Remarks by NED President Carl Gershman at the Ukraine in Washington Conference 2016
September 14, 2016
Nadia has asked me to reflect on Ukraine’s experience – and its success – after 25 years. NED was there from the beginning, nurturing the active roots of civil society in the 1980’s.
Ukraine is different from Russia, where (as NED’s Nadia Diuk has pointed out) the state has been the concept around which all ideology and values have revolved, whereas in Ukraine, society or “hromada” has been at the center, and NGOs have been called “hromads’ki orhannizatsii” or civic organizations. In 1988-89 NED supported work on the Ukrainian Catholic Church through Keston College, among others; Americans for Human Rights in Ukraine that supported the Helsinki group underground publications; Kyiv Memorial, that did work on collecting documents on the Holodomor; and a separate grant for the Crimean Tatars; in addition to many other groups, especially after Ukraine became independent in 1991, including the Rukh, the Student Brotherhood, and the Lion Society, in addition to think tanks like the Europe XXI Foundation and the Democratic Initiatives Foundation, which pioneered the use of the exit poll to counter the falsification of elections, and internet sites like Ukrainska Pravda.
Ukraine has always been a place where diverse confessions and ethnic groups co-existed, which created the foundation for a functioning pluralism. The cultural and political diversity in Ukraine has prevented the consolidation of authoritarianism for any length of time, but this diversity has, in the past, also prevented the emergence of a nation with a consolidated national identity. Ukraine has been through a long, difficult and violent struggle over the past 25 years. There has been much suffering, many people have died, there have been revolutions and counter-revolutions. But through it all, the struggle and suffering have contributed to the growing unity of the country and have created a wave of civic activism not seen anywhere in this region.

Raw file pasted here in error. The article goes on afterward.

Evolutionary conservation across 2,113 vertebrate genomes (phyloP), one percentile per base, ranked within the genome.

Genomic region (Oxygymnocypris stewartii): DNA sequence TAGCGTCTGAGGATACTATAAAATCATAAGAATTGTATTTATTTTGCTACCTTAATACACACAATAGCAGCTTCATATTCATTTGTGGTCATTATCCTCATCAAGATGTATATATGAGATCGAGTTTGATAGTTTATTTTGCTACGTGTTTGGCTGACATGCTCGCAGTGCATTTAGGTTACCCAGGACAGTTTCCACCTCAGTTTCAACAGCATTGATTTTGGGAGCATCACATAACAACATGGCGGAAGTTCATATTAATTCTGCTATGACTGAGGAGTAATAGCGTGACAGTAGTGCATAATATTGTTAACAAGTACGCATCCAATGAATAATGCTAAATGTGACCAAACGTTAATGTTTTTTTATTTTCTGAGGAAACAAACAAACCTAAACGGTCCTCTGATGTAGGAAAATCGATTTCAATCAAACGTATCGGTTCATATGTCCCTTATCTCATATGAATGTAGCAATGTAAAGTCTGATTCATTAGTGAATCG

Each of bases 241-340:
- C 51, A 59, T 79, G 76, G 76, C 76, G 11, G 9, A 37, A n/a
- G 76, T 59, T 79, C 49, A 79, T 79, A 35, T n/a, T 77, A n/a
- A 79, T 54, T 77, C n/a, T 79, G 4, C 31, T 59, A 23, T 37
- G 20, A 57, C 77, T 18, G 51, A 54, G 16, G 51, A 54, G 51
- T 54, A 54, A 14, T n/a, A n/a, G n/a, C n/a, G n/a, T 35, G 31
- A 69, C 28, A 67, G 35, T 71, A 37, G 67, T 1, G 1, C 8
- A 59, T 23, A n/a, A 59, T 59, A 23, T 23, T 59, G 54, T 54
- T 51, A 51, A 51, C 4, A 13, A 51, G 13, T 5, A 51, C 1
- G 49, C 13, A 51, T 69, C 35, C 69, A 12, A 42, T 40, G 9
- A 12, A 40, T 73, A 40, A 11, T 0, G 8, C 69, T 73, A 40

I visited Ukraine in May of 2014, right after the EuroMaidan, for the “Thinking Together” conference organized by Tim Snyder and Leon Wieseltier. I saw for myself the extraordinary progress that has been made building an ecumenical spirit of religious tolerance and fraternity, which included the Jewish minority, and also building Polish-Ukrainian reconciliation.
When I visited the following year to attend a meeting of the World Movement for Democracy and to speak at a civil society conference, I saw something else that reminded me of something that the Israeli Prime Minister Golda Meir, who was born in Kyiv in 1898, said in the aftermath of the Six-Day War. Our secret weapon, she said is ain breira – we have no alternative.
Ukraine has no alternative but to succeed and to survive, because its very existence is at stake. That’s why it has overcome a devastating economic crisis after the overthrow of Yanukovych and cut inflation from 61% in April 2015 to 9.8% a year later and undertaken many other reforms that Anders Aslund has summed up by saying that “Ukraine has never undertaken as great and substantial reforms” in its history.
Of course there’s still a very long way to go in reforming the courts and the judiciary so that real penalties can be imposed on people guilty of corruption; in privatizing the thousands of state-owned-enterprises that drain public resources; and in securing property rights and decentralizing power and resources to local communities.
How far there is still to go was made very clear in an article by Joshua Yaffa that appeared in The New Yorker earlier this month, that tells the story of two muckraking journalists, Mustafa Nayyem and Serhiy Leshchenko, who made the transition two years ago from protest to politics and are now fighting corruption and for reform from within the parliament.